Today Intel is launching the Xeon E3 series CPU line as part of the Bromolow platform alongside the C202, C204 and C206 chipsets. This is a much anticipated release where Intel’s Sandy Bridge architecture moves to dominate the UP market for the near future. When Intel delayed the Bromolow platform launch due to the Cougar Point flaw, users were left wondering when the next generation UP Xeons would arrive. About a month and a half behind schedule, the Xeon E3 is here, and is the new UP market leader.
As the UP and DP server markets are ServeTheHome’s primary target markets at this point, today’s launch was preceded by early benchmarks of the Xeon E3-1220, Xeon E3-1230, and Xeon E3-1280 CPUs. While the performance numbers still stand, the power consumption figures were a bit off due to the fact that I was unable to post results with appropriate Bromolow motherboards. On the other hand, I was able to get the performance information disseminated while at the same time put retail parts under load for the past few weeks. Over the next few days, expect to see both the E3-1240 and E3-1270 benchmarks posted as well as reviews of some motherboards.
The line-up of the Xeon E3 series is fairly comprehensive with the 0 or 5 at the end of the model number denoting either no integrated graphics with a 0 (and a lower TDP) or included integrated graphics on part numbers ending in 5’s. Here is an overview of the new Xeon E3 models:
Accompanying the Xeon E3 launch is the launch of the C200 series chipsets. Since users purchasing server boards tend to favor the inclusion of IPMI 2.0 and KVM-over-IP functionality, the Xeon E3-12×0 series has two chipsets, the C202 and C204 that are targeted at markets where the motherboard vendor will provide the GPU. On the other side, the C206 platform supports the onboard graphics capabilities of the E3-12×5 series. Here is a quick breakdown:
The new chipsets are similar to the older Intel 3400 series chipsets and so one can expect to see a lot of LGA 1156 boards updated for the LGA 1155 platform.
As for power consumption, something that I was previously unable to discuss, the Xeon E3 with an appropriate board, is really good. Using a PicoPSU 150XT I was able to see power consumption of 107w maximum and 37w minimum on the Xeon E3-1230. Even using a Seasonic X650 (650w 80 PLUS Gold) PSU the maximum power draw I saw was 110w (40w min) with the Intel Xeon E3-1230 running the Folding@Home client which is very effective at stressing a system’s CPU, but is also quite sensitive to memory speeds. Frankly, that is really good platform power consumption. For a quick comparison of the chips here benchmarks and power consumption in an easy table with some other relevant CPUs:
As one can see, even the Xeon E3-1220 uses about two times as much power as the AMD E-350 Zacate platform at idle and about three times as much using maximum power. That 2-3 times extra power draw adds approximately five to ten times more performance. From there the Xeon E3-1230 for only a few dollars more and a few extra watts starts around ten times the performance of the E3-350. When it comes to low power servers, the AMD Zacate E-350 is not necessarily king. The performance difference between the Lynnfield based Xeon X3440 and X3460 versus the new Xeon E3 series CPUs is present, mainly due to higher clock speeds and AES-NI features. On the other hand, excluding TrueCrypt, the mainstream E3-1230 is 10-30% faster than the previous generation CPUs in general while consuming less power. Overall, great job on this one.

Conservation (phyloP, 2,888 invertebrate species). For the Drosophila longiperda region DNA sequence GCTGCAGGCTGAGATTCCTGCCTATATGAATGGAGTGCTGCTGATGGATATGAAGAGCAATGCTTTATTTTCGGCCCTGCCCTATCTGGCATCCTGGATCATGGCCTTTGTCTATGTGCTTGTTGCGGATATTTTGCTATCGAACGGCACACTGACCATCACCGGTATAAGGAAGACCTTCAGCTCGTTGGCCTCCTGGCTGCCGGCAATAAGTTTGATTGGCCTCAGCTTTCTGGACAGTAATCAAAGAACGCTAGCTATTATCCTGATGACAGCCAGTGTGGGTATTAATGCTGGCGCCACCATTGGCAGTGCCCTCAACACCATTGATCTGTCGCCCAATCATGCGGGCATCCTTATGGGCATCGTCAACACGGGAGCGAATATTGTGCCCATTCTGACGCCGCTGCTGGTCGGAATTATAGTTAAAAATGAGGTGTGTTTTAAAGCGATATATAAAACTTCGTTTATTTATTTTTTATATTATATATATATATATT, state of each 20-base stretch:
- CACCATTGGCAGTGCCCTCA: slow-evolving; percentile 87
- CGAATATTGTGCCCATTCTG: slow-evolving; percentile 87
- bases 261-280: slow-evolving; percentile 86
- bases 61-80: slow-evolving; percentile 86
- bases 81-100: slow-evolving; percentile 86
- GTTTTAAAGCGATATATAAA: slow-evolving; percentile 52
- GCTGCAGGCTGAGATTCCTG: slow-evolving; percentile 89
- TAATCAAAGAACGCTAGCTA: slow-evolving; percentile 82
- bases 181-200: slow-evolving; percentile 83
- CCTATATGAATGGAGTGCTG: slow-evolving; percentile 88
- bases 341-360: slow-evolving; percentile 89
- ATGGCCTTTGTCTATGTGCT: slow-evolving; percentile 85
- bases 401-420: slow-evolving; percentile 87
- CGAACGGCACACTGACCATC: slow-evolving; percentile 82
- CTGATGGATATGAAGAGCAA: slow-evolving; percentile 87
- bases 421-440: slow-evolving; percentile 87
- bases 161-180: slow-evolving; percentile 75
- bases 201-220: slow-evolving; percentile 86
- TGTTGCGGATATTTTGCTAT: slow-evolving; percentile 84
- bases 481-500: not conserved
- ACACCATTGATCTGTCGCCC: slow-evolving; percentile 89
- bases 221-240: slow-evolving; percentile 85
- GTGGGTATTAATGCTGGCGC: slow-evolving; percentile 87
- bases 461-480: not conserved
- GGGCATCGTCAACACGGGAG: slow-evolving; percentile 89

One item I will note is that I do not think that the power consumption differences will make enough of a difference for a small business or home user to swap from a Lynnfield platform. Performance is better on the new Xeon E3 series. Faster processors and lower power consumption provides a win-win scenario for those looking at high-density applications or even general purpose UP servers. AMD does have some competitive offerings in this space but none that can be powered by a 150w PicoPSU under full load.
Overall, this is a big win for Intel. The new processors are faster and offer lower processing power than their Lynnfield counterparts and those are positive developments in the server space. Processors like the Xeon E3-1260L will be very popular in the ultra high density “micro server” architectures that are preferred by cloud purveyors. For the mainstream market, the E3-1230 is really the sweet spot. One gets all of the new features at the lowest cost. With that being said, if there is absolutely no need for Hyper-Threading, the E3-1220 is a compelling option that may allow one to allocate more funds to a motherboard with additional features. Over the coming days, expect more coverage on the Xeon E3 1200 series and Bromolow platform boards.
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